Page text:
He knew the sound of the doorbell at that same time on certain days. On his birthday, on the week before Christmas, on the Friday before Valentine's Day, on the first day of Spring, on the last day of school, and at least once each month during the summer, the bell would ring at exactly three thirty in the afternoon, at a time just after his day's work was ended, just when he might have loosened his collar and unhitched his belt. He would have preferred to switch out his work shoes for the tall mukluk fleece-lined slippers that kept his toes warm in the evenings. But on those days, which he marked each year in his desk calendar, knowing what was about to happen, he kept his feet in the rubberized sea boots, sharpened his harpoon, and stood leaning against the bulkhead door for the inevitable call.
Why in the name of heaven he'd had a doorbell built into the Nautilus was lost in the mists of his vodka-riven memory. It was so long ago, he could no longer remember the circuitry that enabled a button beside the outside hatch to ring in his private chambers -- where did the wires go, and had he really thought that mermaid was ever going to look him up for a second date? Had he actually forced the crew's engineers to rig the doorbell for a fishy floozy, or had he had the idea to train porpoises to ring the bell whenever a particularly juicy school of tuna were near at hand? He had no idea any more, and was too embarrassed by the thought to ask.
Why did I object so strongly to my father's suggestion that I become an accountant? he thought, sweat trickling down his temples to stick in his sideburns. I could have had a business in Dresden, and every day after work I could have stopped by Fraulein Lichten's shop for freshly fried doughnuts. Instead, I decided I had to be my own boss and rule the Seven Seas. Why didn't my guidance counselor tell me about this job hazard? Who wants to rule the Seven Seas with this kind of nuisance rolling around every coral reef?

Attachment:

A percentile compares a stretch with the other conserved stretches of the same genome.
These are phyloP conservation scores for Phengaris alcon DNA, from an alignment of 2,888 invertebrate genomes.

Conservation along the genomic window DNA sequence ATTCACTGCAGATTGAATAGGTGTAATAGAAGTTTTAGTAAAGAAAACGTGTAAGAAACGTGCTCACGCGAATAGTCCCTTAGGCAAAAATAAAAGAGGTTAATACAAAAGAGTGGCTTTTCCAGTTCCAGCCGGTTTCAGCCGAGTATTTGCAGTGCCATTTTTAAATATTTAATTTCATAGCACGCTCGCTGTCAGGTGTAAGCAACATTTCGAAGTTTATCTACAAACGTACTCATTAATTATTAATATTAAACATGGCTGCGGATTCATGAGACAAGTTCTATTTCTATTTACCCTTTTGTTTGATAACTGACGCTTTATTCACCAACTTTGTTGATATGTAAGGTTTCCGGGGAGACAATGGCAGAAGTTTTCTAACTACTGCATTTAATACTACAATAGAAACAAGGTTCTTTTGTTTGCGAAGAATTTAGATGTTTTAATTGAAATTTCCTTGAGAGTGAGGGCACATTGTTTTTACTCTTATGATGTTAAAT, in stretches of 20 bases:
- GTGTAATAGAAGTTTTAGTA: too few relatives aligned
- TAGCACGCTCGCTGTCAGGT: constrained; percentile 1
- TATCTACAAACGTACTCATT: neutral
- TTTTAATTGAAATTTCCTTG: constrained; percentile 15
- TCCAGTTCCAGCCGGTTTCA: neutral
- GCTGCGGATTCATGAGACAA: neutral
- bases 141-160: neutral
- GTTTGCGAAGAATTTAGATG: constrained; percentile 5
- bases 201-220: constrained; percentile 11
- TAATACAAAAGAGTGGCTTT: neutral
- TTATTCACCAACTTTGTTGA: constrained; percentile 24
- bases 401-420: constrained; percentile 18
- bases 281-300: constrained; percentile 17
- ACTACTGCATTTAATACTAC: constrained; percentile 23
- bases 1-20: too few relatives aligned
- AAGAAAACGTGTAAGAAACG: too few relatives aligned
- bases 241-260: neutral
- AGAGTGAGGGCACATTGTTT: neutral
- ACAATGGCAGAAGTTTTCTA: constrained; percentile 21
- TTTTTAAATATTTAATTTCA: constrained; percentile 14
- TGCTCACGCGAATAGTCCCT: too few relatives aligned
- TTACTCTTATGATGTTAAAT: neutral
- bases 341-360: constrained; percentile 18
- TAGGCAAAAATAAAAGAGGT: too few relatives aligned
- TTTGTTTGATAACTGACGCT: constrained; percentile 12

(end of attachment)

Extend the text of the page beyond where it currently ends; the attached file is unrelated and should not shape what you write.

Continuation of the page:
A crewman dressed neatly in white appeared at the open door of his cabin. "I've brought you your tea, Sir," he said.
"Thank you, most kindly. Please set the tray on my table. I shall enjoy it shortly." He pulled out a gold pocket watch and consulted its time.
A doorbell chimed, Ding dong! Right on time.
"Captain, there's someone at the forward door," said the crewman, his eyes showing whites all the way around. "What do you think he's selling this time?"
"Don't worry, Mister Ames. Just don't push past me and get convinced to buy an encyclopedia, a Kirby vacuum sweeper, a collection of magazines, or a pesticide service."
"What about Pampered Kitchen equipment? Should we turn them away, too?" asked the bearded ensign, handing him his harpoon from the rack by the door.
"Yes, I think so," said the captain, edging toward the forward hatch, where the doorbell had rung again. "And could you make a note on my desk to post a sign outside the hatch that says NO SOLICITATIONS."
"Sure, Captain! Ahh, be careful, Sir. That one is totin' cookware that don't even need soap to clean."
"I believe I am up to the fight, Mister Ames. Don't lock the door behind me, if you please?"